Robyn Hitchcock

Robyn Hitchcock

Robyn Hitchcock

Yep Roc

Robyn Hitchcock is a journeyman. He’s a reliable craftsman who will always deliver the goods. Of course, over the course of 20 albums since getting started with the Soft Boys back in 1976, some of the good are better than others. You’re going to get music with an appealing blend of folk, rock and psychedelia with songs that exist in some parallel universe of light bulb heads, sea creatures, ghosts and public transportation. On this self-titled release, Robyn drew inspiration from a talented crew of Nashville session musicians and they deliver a good One.

The weird dreams come at us right out the gate. “I Want to Tell You About What I Want” talks about wishing for world peace, non-invasive telepathy, cannibal over lords and robot minds all wrapped up in gently tripping rock and roll. “Autumn Sunglasses” and “Time Coast” make me think of Doctor Who (and also wonder what the show would be like with Robyn as the Doctor. I mean, the current Doctor plays guitar, so why not ?)

The Nashville connection is played out most obviously on the honky-tonk throw down, “I Pray When I’m Drunk”. This is no piss take on country music, although it may well be a piss take on Robyn’s drinking habits. I think it might go down well in a country bar if no one is paying too much attention to the lyric. “Sayonara Judge” makes good use of steel guitar to give color and texture to a sensual ballad about self-doubt.

What can I say about a catchy pop tune about suicide? “Virginia Woolf” sounds like something that could have been on Underwater Moonlight. Robyn sings about Virginia Woolf filling her pockets with stones and Sylvia Plath opening one final door. Robyn doesn’t cast judgment, just observes that sometimes you feel what you don’t want to feel.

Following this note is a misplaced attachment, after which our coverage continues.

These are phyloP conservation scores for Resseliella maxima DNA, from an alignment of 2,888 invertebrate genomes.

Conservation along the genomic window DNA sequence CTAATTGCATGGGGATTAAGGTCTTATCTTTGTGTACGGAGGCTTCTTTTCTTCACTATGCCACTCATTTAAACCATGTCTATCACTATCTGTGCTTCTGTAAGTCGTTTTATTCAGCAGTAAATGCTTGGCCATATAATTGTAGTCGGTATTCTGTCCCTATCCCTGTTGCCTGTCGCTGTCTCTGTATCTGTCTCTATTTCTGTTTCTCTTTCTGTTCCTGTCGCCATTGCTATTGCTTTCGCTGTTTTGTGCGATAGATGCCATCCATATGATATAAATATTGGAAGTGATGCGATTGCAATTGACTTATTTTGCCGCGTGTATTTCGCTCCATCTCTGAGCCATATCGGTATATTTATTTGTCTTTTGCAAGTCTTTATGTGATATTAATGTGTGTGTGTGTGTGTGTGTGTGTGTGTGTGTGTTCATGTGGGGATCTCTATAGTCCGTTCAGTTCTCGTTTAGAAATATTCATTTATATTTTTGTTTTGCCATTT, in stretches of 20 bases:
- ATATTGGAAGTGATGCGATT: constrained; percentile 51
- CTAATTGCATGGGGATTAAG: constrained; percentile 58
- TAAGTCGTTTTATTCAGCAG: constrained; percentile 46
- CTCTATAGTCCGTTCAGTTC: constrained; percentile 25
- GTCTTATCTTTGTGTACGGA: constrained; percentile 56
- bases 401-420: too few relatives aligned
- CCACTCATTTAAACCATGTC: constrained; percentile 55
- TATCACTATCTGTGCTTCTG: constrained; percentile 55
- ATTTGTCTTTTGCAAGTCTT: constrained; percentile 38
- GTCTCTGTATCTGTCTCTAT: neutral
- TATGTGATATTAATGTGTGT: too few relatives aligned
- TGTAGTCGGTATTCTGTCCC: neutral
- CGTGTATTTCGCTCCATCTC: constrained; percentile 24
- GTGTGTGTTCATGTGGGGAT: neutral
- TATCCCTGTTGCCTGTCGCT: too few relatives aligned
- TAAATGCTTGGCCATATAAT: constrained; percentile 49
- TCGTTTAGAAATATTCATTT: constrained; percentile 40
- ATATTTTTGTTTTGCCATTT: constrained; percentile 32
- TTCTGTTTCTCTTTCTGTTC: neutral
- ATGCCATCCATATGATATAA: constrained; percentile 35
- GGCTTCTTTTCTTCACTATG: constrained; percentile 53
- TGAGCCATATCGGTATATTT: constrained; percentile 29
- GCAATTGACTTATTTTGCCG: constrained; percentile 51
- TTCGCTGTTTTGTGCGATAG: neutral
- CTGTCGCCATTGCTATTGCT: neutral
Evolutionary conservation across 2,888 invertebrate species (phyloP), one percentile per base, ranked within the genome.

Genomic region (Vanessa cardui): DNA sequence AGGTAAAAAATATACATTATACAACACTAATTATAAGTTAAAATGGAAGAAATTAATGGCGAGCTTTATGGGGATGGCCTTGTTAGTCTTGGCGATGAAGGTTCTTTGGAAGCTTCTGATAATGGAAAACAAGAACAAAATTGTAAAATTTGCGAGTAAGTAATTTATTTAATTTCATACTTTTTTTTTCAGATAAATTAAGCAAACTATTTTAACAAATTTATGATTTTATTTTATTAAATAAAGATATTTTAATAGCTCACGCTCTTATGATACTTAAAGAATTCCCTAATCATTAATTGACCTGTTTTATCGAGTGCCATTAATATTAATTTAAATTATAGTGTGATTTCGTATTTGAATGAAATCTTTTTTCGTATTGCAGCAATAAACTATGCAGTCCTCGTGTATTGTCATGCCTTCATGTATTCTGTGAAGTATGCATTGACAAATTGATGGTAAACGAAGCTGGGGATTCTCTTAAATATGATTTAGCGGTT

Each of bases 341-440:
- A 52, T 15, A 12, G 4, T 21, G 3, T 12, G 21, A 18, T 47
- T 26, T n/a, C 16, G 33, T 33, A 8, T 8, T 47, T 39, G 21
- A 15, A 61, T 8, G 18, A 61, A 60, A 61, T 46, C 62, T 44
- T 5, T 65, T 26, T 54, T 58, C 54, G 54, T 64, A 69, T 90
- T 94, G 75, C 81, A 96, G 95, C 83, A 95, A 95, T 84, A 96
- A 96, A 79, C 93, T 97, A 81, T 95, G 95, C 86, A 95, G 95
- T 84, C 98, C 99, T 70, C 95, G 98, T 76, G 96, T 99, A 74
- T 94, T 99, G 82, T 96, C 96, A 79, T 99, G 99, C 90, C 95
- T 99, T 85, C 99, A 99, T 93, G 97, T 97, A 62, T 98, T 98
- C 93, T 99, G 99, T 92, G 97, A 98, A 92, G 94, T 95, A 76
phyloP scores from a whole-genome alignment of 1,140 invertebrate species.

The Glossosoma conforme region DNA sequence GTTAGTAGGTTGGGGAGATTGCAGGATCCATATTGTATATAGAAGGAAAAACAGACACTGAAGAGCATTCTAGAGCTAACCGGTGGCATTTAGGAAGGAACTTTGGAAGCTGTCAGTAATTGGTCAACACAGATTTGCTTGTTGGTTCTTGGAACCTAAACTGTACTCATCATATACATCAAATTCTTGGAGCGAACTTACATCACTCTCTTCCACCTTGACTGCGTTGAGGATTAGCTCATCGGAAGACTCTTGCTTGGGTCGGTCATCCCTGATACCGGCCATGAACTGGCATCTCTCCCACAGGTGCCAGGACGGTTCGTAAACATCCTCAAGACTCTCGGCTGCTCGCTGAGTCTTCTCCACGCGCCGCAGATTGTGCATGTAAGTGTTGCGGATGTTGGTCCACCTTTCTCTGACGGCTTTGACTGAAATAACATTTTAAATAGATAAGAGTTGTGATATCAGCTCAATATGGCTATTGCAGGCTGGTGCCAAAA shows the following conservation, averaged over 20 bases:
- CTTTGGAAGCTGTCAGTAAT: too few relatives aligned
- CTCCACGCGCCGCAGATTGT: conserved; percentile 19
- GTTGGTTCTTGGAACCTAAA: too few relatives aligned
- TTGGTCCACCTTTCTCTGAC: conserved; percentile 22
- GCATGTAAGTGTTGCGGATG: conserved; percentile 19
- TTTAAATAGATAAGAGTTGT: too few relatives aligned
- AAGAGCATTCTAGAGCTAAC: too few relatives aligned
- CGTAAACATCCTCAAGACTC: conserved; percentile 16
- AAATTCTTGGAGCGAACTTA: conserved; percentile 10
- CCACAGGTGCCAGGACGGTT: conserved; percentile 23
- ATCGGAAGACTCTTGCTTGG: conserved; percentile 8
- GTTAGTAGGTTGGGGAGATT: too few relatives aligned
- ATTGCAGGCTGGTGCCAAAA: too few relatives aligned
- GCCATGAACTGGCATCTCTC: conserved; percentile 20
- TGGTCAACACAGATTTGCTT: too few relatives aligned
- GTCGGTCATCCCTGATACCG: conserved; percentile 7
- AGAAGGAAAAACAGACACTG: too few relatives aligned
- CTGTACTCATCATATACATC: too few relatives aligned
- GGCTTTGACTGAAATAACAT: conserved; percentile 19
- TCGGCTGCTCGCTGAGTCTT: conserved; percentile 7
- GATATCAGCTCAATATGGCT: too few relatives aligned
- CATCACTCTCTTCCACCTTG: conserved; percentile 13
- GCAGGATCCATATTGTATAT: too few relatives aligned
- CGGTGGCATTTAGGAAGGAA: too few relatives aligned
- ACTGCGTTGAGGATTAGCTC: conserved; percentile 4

“Raymond and the Wires” returns to Robyn’s fascination with public transportation. In the past, Robyn has eulogized the trams of old London and dreamed of trains. On this tune, he reminisces about riding on a double-decker trolley bus with his father. Am I weird that I love songs about transport? (Probably).

I’ll end with a comment on the album artwork. You’ll never get to truly enjoy the ’70s stoner chic of an image that, in another era, could have been a popular blacklight poster sold at head shops if you only stream the disc. On line services are great for what they are, but they’ll never give you tactile pleasure of holding a surreal image of Mr. Hitchcock holding a cat while listening to his music from another reality.

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